Speed (Fox Plaza)
Every movie buff knows that Die Hard turned to the real-world Fox Plaza for its tower of destruction, but the studio's corporate headquarters weren't limited to just one blockbuster film role. The tower's distinctive lobby was used for the opening sequence of Speed, when Keanu Reeves rushed past the spot where Hans Gruber's gang made their last stand on his way to save an elevator full of office workers. The lobby would make a less-epic cameo in the comedy Airheads, all released by 20th Century Fox.
The Artist (The Bradbury Building)
With a story set around 1930, it made sense for The Artist to feature a scene set on and around an eye-catching staircase that is clearly the mark of old-world ingenuity. But the stairs should look familiar. They belong to the famous Bradbury Building, one of the oldest office buildings in Los Angeles, and a recognized Historical Landmark. Over the years, the interior was most famously used for one eerie, shadow-filled set in Ridley Scott's Blade Runner. And its appearance in the final scene of 500 Days of Summer shows a movie doesn't need to be a sci-fi or period drama to add some extra flair.
It was part of the charm of the original Ghostbusters that they chose a decommissioned Firehouse for their base of operations, with a very real New York City building used for its exteriors. For the interior of their building, though, a fire hall in Los Angeles did the trick. Apparently its appearance in the supernatural comedy and its sequel gave it a taste for fame, since its unmistakable architecture was later used for an auto shop in The Mask, starring Jim Carrey. The movies may not be seen as equals these days, but it's nice to know the hall didn't close up shop along with the Ghostbusters.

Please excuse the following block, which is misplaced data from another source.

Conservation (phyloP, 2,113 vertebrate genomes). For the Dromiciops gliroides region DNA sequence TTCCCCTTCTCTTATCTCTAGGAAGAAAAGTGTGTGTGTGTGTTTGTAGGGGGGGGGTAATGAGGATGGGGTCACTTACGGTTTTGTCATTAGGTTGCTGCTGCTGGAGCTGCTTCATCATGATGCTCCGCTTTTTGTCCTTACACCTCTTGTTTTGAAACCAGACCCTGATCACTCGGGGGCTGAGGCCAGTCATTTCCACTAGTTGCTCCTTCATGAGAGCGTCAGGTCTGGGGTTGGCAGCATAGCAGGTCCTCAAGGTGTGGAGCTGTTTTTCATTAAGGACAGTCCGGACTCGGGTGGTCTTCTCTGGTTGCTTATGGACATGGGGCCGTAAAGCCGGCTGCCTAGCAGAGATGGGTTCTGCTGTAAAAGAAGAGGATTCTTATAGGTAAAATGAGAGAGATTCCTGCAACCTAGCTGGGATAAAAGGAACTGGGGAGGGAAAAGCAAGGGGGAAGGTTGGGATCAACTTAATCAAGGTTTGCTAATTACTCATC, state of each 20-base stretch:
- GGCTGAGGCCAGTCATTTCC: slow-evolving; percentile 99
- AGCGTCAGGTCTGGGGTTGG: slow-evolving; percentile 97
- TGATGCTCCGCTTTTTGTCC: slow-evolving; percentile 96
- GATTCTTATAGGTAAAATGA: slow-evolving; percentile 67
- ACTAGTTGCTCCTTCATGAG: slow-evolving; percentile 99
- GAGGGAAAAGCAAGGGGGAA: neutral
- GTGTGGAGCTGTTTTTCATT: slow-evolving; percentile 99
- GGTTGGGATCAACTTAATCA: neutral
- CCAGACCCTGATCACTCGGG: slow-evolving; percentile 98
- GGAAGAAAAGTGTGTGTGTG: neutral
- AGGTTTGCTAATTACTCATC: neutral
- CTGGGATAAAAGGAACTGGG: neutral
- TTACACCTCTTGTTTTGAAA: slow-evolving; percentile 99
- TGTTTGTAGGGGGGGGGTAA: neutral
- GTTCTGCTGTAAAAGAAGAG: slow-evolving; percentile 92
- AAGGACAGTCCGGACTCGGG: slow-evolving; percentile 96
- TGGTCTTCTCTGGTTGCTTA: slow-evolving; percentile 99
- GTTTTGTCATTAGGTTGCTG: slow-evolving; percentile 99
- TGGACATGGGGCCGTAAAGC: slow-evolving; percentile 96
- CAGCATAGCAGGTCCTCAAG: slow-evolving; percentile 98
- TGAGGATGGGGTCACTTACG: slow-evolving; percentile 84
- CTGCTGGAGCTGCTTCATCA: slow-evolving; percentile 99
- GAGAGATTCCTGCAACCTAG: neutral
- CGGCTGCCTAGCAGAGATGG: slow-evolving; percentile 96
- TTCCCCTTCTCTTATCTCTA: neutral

Is it still a "set" if it's millions of years old? Either way, the Vasquez Rocks are about as famous as a movie or TV location can get. The California rock formation named for the outlaw who used them as hiding place were used to add some character to desert movie and TV scenes since the 1930s. But when the jagged rocks appeared in the now-infamous episode of : The Original Series titled "Arena," where Kirk traded blows with an enemy Gorn, they took on a life of their own.
The rocks would be used in the likes of Blazing Saddles, Army of Darkness, and Jay and Silent Bob Strike Back. But J.J. Abrams took the cake when he used the so-called "Gorn Rocks" to create the entire landscape of the planet Vulcan in his 2009 reboot.
The Netflix series following Marvel's "man without fear" was the Daredevil story fans had always hoped for, and there were even a few hints that the blind hero was soaring over the same New York rooftops as Spider-Man. They haven't teamed up in live-action as much as they have in the comics, but in one episode of Daredevil, Wilson Fisk meets one of his fellow crime bosses in a familiar spot.
The rooftop garden in the heart of Manhattan was the same spot where Peter Parker dropped Mary Jane off in the first Spider-Man movie. If you ask us, that's all the hint of a team-up we need to start hoping.
So what do you think of our list? Did we miss any of your favorite reused sets or iconic locations? Let us know in our comment section and don’t forget to subscribe to our YouTube channel for more videos like this one!